Library trustee candidate — a Republican — decries GOP tactics
Community Library District Trustee Robert Fish is worried about more than just his position on the library's board, but the politics of Kootenai County elections as a whole. (MADISON HARDY/Press)
Staff Writer | April 14, 2021 1:09 AM
Censoring literature on library shelves is something Community Library District Trustee Robert Fish won't — and can't — do.
But he believes his refusal to do so has landed him without an endorsement from Kootenai County's Republican Central Committee in the upcoming election.
Fish, the current director of the Pachyderm Club of North Idaho and prior elected member to both the San Diego and Los Angeles County Republican Central Committees, said he has been a proud Republican his entire adult life.
He wasn't elected as a Community Library District Trustee because of his political affiliation four years ago, as it’s a nonpartisan office. However, he believes the lack of a KCRCC endorsement will likely cause his removal in the May 18 election.
Due to his conservative fellowship, Fish recently participated in an interview with KCRCC Vice Chair Rob Barrans and other committee representatives. During the in-person meeting, Fish said the individuals were most interested in whether Fish would be willing to censor books the committee found objectionable.
"They read to me from a book that I did not get the name of that was apparently from one of the libraries that describes something about transgender and gay activity,” Fish said. “They were obviously uncomfortable.”
Fish gave them an answer they didn’t like.
"The library is not in the business of censorship,” he said. “We don't censor books. We don't censor any of our materials. The reason libraries exist is to provide information for anything to anybody that has an interest in it. We don't try to decide what people can read and talk about."
Fish pointed to Community Library Network Materials Selection Policy, which states that while trustees are free to reject materials that they do not approve of, "he/she cannot exercise censorship to restrict the freedom of use and access to others."
The policy also states that the district follows the Freedom to Read Statement (1953) and the Library Bill of Rights (1939) adopted by the American Library Association which protects libraries from threats of censorship and suppression of free speech.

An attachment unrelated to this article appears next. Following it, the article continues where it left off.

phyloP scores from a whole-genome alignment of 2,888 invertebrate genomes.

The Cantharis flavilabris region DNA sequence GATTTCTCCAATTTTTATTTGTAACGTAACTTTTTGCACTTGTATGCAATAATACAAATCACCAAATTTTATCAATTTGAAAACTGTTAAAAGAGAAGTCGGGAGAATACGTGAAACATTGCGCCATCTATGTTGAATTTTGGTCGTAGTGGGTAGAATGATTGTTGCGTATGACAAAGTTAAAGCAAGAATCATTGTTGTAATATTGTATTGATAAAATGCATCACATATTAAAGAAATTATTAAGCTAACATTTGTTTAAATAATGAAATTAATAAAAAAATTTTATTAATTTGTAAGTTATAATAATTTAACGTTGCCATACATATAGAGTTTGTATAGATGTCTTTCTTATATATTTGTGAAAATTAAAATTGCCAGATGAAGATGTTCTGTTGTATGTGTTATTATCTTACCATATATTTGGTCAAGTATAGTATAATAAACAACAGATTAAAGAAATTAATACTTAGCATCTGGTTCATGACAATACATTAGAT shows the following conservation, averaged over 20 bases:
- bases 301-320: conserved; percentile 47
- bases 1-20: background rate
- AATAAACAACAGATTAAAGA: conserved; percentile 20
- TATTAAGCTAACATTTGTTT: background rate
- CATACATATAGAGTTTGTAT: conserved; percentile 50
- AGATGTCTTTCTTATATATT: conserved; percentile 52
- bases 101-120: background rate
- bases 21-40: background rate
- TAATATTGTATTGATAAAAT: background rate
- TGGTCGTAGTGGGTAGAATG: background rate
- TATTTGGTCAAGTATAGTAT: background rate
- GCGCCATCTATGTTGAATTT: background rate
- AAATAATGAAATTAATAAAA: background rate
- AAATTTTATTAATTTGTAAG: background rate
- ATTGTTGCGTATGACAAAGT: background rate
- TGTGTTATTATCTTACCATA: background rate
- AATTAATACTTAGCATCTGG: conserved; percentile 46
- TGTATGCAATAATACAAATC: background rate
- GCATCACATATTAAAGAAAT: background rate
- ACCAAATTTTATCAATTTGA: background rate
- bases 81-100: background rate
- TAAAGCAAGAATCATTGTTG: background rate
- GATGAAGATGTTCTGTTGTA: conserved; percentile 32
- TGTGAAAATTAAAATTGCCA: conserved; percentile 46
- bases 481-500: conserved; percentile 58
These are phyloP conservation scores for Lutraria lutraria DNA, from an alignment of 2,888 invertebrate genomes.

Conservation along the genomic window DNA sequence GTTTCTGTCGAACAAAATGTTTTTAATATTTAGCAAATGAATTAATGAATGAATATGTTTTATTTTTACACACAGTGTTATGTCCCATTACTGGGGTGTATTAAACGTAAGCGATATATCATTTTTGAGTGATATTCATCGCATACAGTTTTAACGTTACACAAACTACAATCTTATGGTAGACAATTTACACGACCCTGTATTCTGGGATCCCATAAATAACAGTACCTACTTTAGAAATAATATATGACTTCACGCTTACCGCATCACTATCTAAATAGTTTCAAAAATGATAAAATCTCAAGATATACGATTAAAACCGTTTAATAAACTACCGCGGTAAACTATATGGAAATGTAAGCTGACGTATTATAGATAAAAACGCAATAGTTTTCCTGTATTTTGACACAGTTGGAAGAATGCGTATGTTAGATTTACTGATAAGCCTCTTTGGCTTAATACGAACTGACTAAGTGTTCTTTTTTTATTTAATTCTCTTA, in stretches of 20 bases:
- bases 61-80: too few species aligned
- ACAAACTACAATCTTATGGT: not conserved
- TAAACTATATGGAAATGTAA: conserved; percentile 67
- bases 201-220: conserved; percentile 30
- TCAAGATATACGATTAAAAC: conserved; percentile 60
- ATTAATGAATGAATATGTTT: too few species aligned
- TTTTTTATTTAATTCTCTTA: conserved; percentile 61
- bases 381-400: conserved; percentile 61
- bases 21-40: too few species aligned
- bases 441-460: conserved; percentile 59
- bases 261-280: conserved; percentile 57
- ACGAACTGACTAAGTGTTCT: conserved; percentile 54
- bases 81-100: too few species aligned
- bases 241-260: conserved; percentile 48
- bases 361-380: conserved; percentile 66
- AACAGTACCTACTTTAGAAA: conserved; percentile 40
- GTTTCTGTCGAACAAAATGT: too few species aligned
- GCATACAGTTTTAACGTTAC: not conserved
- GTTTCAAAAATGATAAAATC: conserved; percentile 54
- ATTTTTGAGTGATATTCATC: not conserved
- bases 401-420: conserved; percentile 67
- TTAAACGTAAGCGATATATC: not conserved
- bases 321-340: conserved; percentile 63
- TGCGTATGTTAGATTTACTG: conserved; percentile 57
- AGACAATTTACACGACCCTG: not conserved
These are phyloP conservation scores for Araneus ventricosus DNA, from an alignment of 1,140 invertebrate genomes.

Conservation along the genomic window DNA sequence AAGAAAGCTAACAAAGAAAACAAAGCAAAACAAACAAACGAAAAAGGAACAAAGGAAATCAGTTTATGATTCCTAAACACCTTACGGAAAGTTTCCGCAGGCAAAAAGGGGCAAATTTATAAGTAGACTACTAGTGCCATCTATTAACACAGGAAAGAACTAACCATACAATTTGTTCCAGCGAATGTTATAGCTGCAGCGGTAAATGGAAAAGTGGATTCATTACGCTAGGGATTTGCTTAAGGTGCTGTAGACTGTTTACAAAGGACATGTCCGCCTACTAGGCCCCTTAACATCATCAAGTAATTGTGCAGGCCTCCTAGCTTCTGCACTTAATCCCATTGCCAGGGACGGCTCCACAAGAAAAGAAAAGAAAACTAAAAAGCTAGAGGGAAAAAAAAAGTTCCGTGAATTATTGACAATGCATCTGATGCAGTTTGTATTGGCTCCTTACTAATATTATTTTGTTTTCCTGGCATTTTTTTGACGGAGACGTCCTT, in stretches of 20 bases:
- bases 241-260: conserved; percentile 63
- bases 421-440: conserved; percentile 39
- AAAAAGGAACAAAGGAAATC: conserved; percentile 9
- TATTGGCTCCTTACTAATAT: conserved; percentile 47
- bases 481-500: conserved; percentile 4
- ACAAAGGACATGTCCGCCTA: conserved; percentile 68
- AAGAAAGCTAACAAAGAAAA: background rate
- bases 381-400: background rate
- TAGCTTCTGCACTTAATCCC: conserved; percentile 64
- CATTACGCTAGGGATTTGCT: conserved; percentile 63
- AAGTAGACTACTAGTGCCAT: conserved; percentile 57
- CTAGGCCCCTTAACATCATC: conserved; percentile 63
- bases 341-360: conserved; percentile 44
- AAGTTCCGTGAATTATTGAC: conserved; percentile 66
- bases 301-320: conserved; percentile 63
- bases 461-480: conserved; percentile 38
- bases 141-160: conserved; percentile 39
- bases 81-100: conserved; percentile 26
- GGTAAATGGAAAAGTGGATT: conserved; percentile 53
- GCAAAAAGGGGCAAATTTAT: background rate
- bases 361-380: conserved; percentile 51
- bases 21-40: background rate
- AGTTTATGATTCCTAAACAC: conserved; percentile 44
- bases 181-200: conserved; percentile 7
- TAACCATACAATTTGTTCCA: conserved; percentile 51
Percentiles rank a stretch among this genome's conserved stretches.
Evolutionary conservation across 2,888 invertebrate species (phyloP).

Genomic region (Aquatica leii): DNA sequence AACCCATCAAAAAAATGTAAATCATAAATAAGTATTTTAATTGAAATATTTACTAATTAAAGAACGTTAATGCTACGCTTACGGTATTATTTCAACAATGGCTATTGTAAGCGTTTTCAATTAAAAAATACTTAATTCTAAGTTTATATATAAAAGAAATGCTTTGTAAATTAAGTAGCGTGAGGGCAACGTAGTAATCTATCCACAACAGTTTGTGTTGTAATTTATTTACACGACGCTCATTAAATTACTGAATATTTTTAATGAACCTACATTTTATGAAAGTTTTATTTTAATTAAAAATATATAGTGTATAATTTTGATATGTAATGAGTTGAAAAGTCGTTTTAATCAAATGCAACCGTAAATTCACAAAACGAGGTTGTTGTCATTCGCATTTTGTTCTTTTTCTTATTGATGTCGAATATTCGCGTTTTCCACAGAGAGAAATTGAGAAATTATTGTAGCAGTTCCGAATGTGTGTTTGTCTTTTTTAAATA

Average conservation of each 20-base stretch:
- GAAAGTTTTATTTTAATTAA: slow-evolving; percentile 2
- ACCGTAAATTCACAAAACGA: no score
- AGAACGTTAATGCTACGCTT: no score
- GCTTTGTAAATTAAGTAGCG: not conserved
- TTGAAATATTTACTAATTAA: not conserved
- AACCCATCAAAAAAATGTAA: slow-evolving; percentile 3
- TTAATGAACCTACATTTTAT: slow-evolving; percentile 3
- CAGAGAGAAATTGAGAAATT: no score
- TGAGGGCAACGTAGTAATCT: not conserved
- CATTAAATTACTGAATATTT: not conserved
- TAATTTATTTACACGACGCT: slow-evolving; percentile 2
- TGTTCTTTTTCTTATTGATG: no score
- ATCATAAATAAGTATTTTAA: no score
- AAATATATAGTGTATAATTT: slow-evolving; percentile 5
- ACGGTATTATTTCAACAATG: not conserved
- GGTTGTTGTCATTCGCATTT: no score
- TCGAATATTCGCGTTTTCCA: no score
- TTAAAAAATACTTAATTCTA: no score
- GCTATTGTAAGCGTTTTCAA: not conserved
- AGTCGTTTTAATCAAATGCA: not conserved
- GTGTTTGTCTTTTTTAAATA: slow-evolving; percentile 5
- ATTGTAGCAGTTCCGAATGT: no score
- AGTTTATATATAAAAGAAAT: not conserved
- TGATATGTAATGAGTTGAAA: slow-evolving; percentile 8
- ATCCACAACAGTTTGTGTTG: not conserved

Cynthia Reyburn, a friend of Fish and a former employee of the Coeur d'Alene Public Library, also was interviewed by the KCRCC. She has been a Republican since she first registered to vote at 18 years old. However, after experiencing a similar line of questioning by the KCRCC, Reyburn withdrew her candidacy.
"They wanted me to affirm that I would uphold not only the Republican perspective but also agree that if they backed me, I would vote their way, and if there were matters of books or other materials to suppress, I would," Reyburn said.
Reyburn said individually she may agree with their perspective that certain things or ideologies shouldn't be in a public library. However, she disagrees with censoring material unless it involves illegal concepts.
She worries that the two other candidates being backed by KCRCC — Rachelle Ottosen and Vanessa Robinson — accepted the KCRCC's proposition. Reyburn sees censoring ideas as a failure in serving the community.
"The only group that should affect an electorate is the public, in my opinion. Not a special interest group," Reyburn said. "I'm a firm anti-Democrat, a firm Republican, and a firm conservative, but I still don't believe in censoring public library materials and don't believe in being controlled."
Unfortunately, Reyburn said, this type of political control is rampant in Kootenai County.
"It's not about being Republican. It's about a narrow group of Kootenai County that is so controlling they would even go as small as a library board," Reyburn said. "It's really sad because I don't want this to come out against the Republican Committee because it’s not about being Republican or Democrat, it’s about being North Idaho thinking they can control people that way through pressure."
Chairman of the KCRCC, Brent Regan, said Tuesday that the interview process for election candidates is detailed, open and fully transparent. The KCRCC diversity subcommittee administers the initial interview, Regan said, before conducting forums at a regular meeting and casting private ballot votes.
"It is not surprising that candidates who did not score well have a low opinion of the process," Regan said regarding Fish's comments. "Conversely, candidates that receive a high ranking applaud the process."
Regan did not say whether or not library candidates were asked about their willingness to censor material. He said the questionnaire and candidate responses are available online at the Kootenai GOP website.
While Fish is worried about his election, he’s more concerned about what the increasing number of partisan-based races mean for Kootenai County at large. Over the last few years, Fish has seen a trend where KCRCC-endorsed candidates, vetted for their conservatism, win.
"The Republican Central Committee in Kootenai County is attempting to take over every one of these areas. These are all nonpolitical types of jobs," Fish said. "The central committee is attempting to invade them and control them."
Pulling out a printed image of the "Official Kootenai County Republican Party Recommended Conservative Candidates," paid for and distributed by the Kootenai County GOP, Fish noted that neither he nor the other trustee incumbent, Michele Veale — a registered Democrat — were on the list.
"I probably never would have brought this up because whoever speaks up like I'm doing right now is going to be punished," Fish said. "People I feel are my friends will turn against me. People will be talking about me when I walk into a room because I'm going against them. That's part of their (the KCRCC) strategy."